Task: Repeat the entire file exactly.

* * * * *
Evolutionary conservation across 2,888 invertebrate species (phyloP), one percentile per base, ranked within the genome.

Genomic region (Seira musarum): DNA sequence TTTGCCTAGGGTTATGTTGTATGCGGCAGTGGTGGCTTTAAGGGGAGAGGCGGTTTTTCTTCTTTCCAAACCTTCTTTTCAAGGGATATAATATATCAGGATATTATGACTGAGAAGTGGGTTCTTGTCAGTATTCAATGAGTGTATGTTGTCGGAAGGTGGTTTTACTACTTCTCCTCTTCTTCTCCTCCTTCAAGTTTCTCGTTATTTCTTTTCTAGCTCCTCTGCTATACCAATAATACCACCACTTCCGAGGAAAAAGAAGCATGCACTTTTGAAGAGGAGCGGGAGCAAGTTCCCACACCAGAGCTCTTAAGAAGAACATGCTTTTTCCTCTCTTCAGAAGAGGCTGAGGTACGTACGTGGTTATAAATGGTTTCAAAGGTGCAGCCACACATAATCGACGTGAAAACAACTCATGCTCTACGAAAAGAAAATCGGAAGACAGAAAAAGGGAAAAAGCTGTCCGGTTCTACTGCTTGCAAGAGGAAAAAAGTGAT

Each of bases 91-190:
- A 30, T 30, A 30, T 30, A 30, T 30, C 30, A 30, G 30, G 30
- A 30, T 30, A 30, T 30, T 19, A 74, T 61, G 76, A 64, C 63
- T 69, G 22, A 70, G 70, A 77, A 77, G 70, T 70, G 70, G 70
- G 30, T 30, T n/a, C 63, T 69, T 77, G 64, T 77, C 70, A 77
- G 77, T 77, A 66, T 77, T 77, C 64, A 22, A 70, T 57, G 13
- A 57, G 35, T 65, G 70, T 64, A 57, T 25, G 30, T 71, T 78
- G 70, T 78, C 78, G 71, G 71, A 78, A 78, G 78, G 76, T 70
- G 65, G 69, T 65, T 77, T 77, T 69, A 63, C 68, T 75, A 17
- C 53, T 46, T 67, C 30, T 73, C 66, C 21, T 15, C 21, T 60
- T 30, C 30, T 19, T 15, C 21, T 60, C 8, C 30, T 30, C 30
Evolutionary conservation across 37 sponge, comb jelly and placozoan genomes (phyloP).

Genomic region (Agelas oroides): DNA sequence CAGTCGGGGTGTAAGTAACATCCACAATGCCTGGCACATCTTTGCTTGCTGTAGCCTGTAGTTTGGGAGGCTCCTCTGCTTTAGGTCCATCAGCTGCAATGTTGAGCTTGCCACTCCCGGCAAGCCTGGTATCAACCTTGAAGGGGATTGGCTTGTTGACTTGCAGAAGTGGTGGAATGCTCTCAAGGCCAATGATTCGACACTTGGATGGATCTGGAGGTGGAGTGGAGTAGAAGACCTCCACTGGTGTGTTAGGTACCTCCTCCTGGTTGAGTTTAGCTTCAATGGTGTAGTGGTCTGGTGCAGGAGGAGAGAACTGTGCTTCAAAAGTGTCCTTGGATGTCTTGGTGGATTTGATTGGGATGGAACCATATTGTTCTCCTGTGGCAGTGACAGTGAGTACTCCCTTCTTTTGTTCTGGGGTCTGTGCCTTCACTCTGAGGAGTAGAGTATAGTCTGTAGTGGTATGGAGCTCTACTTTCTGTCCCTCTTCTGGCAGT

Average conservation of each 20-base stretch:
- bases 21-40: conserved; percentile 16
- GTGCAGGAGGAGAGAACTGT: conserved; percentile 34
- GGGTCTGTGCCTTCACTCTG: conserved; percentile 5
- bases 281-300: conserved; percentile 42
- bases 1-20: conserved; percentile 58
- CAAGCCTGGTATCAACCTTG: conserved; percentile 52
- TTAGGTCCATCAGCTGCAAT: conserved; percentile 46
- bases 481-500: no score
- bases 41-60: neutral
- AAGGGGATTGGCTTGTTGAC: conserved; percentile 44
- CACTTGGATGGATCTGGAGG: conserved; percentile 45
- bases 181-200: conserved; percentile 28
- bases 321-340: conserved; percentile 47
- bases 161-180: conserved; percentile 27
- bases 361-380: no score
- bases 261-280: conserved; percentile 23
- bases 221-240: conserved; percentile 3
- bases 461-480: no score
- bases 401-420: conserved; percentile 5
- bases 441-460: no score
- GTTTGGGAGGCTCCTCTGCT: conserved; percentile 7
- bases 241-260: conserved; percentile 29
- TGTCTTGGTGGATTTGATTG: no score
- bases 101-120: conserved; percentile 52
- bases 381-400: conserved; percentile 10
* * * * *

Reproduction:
Evolutionary conservation across 2,888 invertebrate species (phyloP), one percentile per base, ranked within the genome.

Genomic region (Seira musarum): DNA sequence TTTGCCTAGGGTTATGTTGTATGCGGCAGTGGTGGCTTTAAGGGGAGAGGCGGTTTTTCTTCTTTCCAAACCTTCTTTTCAAGGGATATAATATATCAGGATATTATGACTGAGAAGTGGGTTCTTGTCAGTATTCAATGAGTGTATGTTGTCGGAAGGTGGTTTTACTACTTCTCCTCTTCTTCTCCTCCTTCAAGTTTCTCGTTATTTCTTTTCTAGCTCCTCTGCTATACCAATAATACCACCACTTCCGAGGAAAAAGAAGCATGCACTTTTGAAGAGGAGCGGGAGCAAGTTCCCACACCAGAGCTCTTAAGAAGAACATGCTTTTTCCTCTCTTCAGAAGAGGCTGAGGTACGTACGTGGTTATAAATGGTTTCAAAGGTGCAGCCACACATAATCGACGTGAAAACAACTCATGCTCTACGAAAAGAAAATCGGAAGACAGAAAAAGGGAAAAAGCTGTCCGGTTCTACTGCTTGCAAGAGGAAAAAAGTGAT

Each of bases 91-190:
- A 30, T 30, A 30, T 30, A 30, T 30, C 30, A 30, G 30, G 30
- A 30, T 30, A 30, T 30, T 19, A 74, T 61, G 76, A 64, C 63
- T 69, G 22, A 70, G 70, A 77, A 77, G 70, T 70, G 70, G 70
- G 30, T 30, T n/a, C 63, T 69, T 77, G 64, T 77, C 70, A 77
- G 77, T 77, A 66, T 77, T 77, C 64, A 22, A 70, T 57, G 13
- A 57, G 35, T 65, G 70, T 64, A 57, T 25, G 30, T 71, T 78
- G 70, T 78, C 78, G 71, G 71, A 78, A 78, G 78, G 76, T 70
- G 65, G 69, T 65, T 77, T 77, T 69, A 63, C 68, T 75, A 17
- C 53, T 46, T 67, C 30, T 73, C 66, C 21, T 15, C 21, T 60
- T 30, C 30, T 19, T 15, C 21, T 60, C 8, C 30, T 30, C 30
Evolutionary conservation across 37 sponge, comb jelly and placozoan genomes (phyloP).

Genomic region (Agelas oroides): DNA sequence CAGTCGGGGTGTAAGTAACATCCACAATGCCTGGCACATCTTTGCTTGCTGTAGCCTGTAGTTTGGGAGGCTCCTCTGCTTTAGGTCCATCAGCTGCAATGTTGAGCTTGCCACTCCCGGCAAGCCTGGTATCAACCTTGAAGGGGATTGGCTTGTTGACTTGCAGAAGTGGTGGAATGCTCTCAAGGCCAATGATTCGACACTTGGATGGATCTGGAGGTGGAGTGGAGTAGAAGACCTCCACTGGTGTGTTAGGTACCTCCTCCTGGTTGAGTTTAGCTTCAATGGTGTAGTGGTCTGGTGCAGGAGGAGAGAACTGTGCTTCAAAAGTGTCCTTGGATGTCTTGGTGGATTTGATTGGGATGGAACCATATTGTTCTCCTGTGGCAGTGACAGTGAGTACTCCCTTCTTTTGTTCTGGGGTCTGTGCCTTCACTCTGAGGAGTAGAGTATAGTCTGTAGTGGTATGGAGCTCTACTTTCTGTCCCTCTTCTGGCAGT

Average conservation of each 20-base stretch:
- bases 21-40: conserved; percentile 16
- GTGCAGGAGGAGAGAACTGT: conserved; percentile 34
- GGGTCTGTGCCTTCACTCTG: conserved; percentile 5
- bases 281-300: conserved; percentile 42
- bases 1-20: conserved; percentile 58
- CAAGCCTGGTATCAACCTTG: conserved; percentile 52
- TTAGGTCCATCAGCTGCAAT: conserved; percentile 46
- bases 481-500: no score
- bases 41-60: neutral
- AAGGGGATTGGCTTGTTGAC: conserved; percentile 44
- CACTTGGATGGATCTGGAGG: conserved; percentile 45
- bases 181-200: conserved; percentile 28
- bases 321-340: conserved; percentile 47
- bases 161-180: conserved; percentile 27
- bases 361-380: no score
- bases 261-280: conserved; percentile 23
- bases 221-240: conserved; percentile 3
- bases 461-480: no score
- bases 401-420: conserved; percentile 5
- bases 441-460: no score
- GTTTGGGAGGCTCCTCTGCT: conserved; percentile 7
- bases 241-260: conserved; percentile 29
- TGTCTTGGTGGATTTGATTG: no score
- bases 101-120: conserved; percentile 52
- bases 381-400: conserved; percentile 10